31 Jan 2011

Remembering Chi Chi

In the garden in Melaka
Its exactly two months since Chi Chi went over the Rainbow Bridge. I still miss her though. Here I'd like to share some photos of her. She was so cute. And the worst thing is until today, I still don't know the cause of death. Neither did the vet who treated her. Her fever had gone down, she looked tired, which I suppose was natural, after the fever.  I guess I will always ask  myself that question - it was rather sudden after all. She was okay in the morning then she suddenly looked tired and couldn't walk. By 1.45pm she had convulsed and died.
Deep sleep

Yawn.... I'm so sleepy

Wherever  you are Chichi I will always think of you.

29 Jan 2011

Going Home...

Just finished reading three books but two of them are  re reads - the university texts for my class - Lord of the Flies  and Frankenstein.  I also managed to finish reading this book I've been carrying around for what seems like ages - Coming Home by Melanie Rose. I bought it for 50% off at BookXcess and it's so worth it!

This is Melanie Rose's second book, the first being It's Magic! which was also very well-received.

In this book a young woman is caught in a freak snowstorm while on the way to visit her aunt and uncle. Her car falls into a raging icy river but she and her cat survives because they are both thrown out. Unconscious, she is found by a man, Vincent, who carries her into his house and looks after her. However she finds out that the accident has knocked off her memories and she cannot remember who she is or where she's from. What is strange about all this is that Vincent has a young daughter who has not talked for two years (because of her sister's death and her mother's disappearance ), but who started talking with the young woman as though nothing had ever happened. Meanwhile, Tara, Vincent's housekeeper is very suspicious of their new houseguest.

Later Tara's brother Colin, a psychoanalyst, tries to jerk the young woman's memory by using hypnosis but this has a surprising result! Instead of regaining her memory, she regresses into a previous life.

I think the part of the regression of “Kate” by Colin is really interesting. You can tell that  Melanie Rose has done her research for this book, and it comes across in the way she writes “Kate’s” regressions, and the detail of the Victorian time she regresses to is perfect. I was really interested to read about Kitty's story as well as "Kate's "story. It was a good addition to the novel, and I am so impressed by how well Rose has weaved all these different threads together to create such a fabulous read.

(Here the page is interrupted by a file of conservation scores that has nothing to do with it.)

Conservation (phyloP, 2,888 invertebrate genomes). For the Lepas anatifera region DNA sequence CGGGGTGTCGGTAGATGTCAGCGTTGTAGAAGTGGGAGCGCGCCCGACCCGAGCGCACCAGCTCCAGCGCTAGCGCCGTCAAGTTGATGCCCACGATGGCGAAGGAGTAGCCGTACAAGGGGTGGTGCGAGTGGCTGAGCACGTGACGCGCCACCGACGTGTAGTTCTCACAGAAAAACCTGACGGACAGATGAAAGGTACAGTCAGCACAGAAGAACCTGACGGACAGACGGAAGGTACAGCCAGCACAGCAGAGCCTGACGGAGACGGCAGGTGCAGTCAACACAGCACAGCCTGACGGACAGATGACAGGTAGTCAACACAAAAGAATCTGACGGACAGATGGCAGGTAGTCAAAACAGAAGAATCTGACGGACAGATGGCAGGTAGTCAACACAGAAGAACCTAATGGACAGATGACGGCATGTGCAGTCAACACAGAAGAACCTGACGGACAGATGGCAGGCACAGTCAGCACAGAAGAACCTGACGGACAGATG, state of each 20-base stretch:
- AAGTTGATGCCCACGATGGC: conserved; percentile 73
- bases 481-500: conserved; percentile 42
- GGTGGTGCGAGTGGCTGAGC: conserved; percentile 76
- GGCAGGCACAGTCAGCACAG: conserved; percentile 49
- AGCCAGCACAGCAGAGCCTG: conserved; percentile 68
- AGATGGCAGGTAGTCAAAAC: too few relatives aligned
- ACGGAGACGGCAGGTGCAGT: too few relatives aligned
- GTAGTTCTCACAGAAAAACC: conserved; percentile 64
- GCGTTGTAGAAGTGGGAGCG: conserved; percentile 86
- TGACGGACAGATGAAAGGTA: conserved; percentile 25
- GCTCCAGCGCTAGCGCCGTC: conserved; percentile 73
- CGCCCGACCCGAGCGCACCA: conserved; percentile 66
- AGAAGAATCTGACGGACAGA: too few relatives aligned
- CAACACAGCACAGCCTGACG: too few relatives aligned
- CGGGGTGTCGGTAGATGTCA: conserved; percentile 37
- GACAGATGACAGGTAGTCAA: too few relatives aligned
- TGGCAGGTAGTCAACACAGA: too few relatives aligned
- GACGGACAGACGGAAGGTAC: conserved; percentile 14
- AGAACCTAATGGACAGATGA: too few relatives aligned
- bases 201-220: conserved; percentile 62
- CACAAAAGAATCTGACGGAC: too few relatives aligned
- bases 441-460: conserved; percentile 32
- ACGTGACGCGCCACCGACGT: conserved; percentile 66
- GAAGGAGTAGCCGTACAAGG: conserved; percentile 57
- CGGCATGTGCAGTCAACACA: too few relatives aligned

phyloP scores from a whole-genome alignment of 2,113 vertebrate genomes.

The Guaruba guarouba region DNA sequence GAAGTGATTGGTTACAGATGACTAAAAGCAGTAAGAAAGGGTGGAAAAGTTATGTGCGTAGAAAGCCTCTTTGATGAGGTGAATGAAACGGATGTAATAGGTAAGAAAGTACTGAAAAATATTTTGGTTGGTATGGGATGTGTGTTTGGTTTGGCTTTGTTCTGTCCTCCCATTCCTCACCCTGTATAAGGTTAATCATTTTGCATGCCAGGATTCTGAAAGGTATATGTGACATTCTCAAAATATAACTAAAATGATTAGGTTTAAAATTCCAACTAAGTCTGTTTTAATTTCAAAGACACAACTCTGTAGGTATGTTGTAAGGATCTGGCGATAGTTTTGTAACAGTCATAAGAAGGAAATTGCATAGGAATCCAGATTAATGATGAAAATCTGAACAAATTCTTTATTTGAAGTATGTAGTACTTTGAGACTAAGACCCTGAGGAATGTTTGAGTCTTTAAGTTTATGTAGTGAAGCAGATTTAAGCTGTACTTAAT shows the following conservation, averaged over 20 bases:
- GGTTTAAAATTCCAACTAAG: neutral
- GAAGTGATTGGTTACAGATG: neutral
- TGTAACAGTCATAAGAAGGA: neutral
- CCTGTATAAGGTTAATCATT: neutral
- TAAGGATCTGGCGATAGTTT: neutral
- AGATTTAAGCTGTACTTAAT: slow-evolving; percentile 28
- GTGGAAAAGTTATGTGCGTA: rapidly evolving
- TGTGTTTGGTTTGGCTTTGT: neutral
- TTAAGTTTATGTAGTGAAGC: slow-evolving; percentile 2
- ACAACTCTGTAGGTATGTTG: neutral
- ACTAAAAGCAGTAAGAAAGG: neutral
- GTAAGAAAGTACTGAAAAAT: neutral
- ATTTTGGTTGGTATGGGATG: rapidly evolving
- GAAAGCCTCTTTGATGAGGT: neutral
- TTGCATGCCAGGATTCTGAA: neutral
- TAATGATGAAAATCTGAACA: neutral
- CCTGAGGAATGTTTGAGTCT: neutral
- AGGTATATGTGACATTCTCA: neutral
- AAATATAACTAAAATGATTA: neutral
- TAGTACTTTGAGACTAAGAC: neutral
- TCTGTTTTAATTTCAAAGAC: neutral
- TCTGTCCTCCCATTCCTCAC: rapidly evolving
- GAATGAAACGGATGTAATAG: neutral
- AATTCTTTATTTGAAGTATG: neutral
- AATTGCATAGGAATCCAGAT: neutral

One brilliant thing about this novel was how multi-dimensional it was. As well as the mystery story of who our leading lady was (which actually seemed to take a back seat for a little while in the book), there were a few other stories in there too. One was to do with the family that “Kate” stays with – Jadie is very ill and hasn’t spoken for years, yet speaks to Kate like it’s nothing out of the ordinary. The story around this is actually quite heart-breaking and the way it slowly unfolds is so tenderly done that you are completely captivated by it. It is a tough area that is dealt with very delicately by the writer, and I think she has tackled them extremely well. She manages to make us see the heart break of the little girl and her father as well as the housekeeper and she does it so well too.

If you haven’t discovered this author yet, then I definitely recommend you seek out a copy of this book because it is an amazing read.

26 Jan 2011

Mulan goes fishing

Mulan our grey kitten never seems to tire of looking at the fish in my aquarium. Not a day passes by when she sits on the aquarium cover to watch the little fish swim, sometimes pawing the glass to try and catch the fish. I sometimes wonder what she is thinking when she tries to catch the fish!

One day I accidentally left the flip cover of the aquarium open. You can guess what she did when she saw that here's a chance for her. She decided to go fishing!

18 Jan 2011

Singapore, Books and Sophia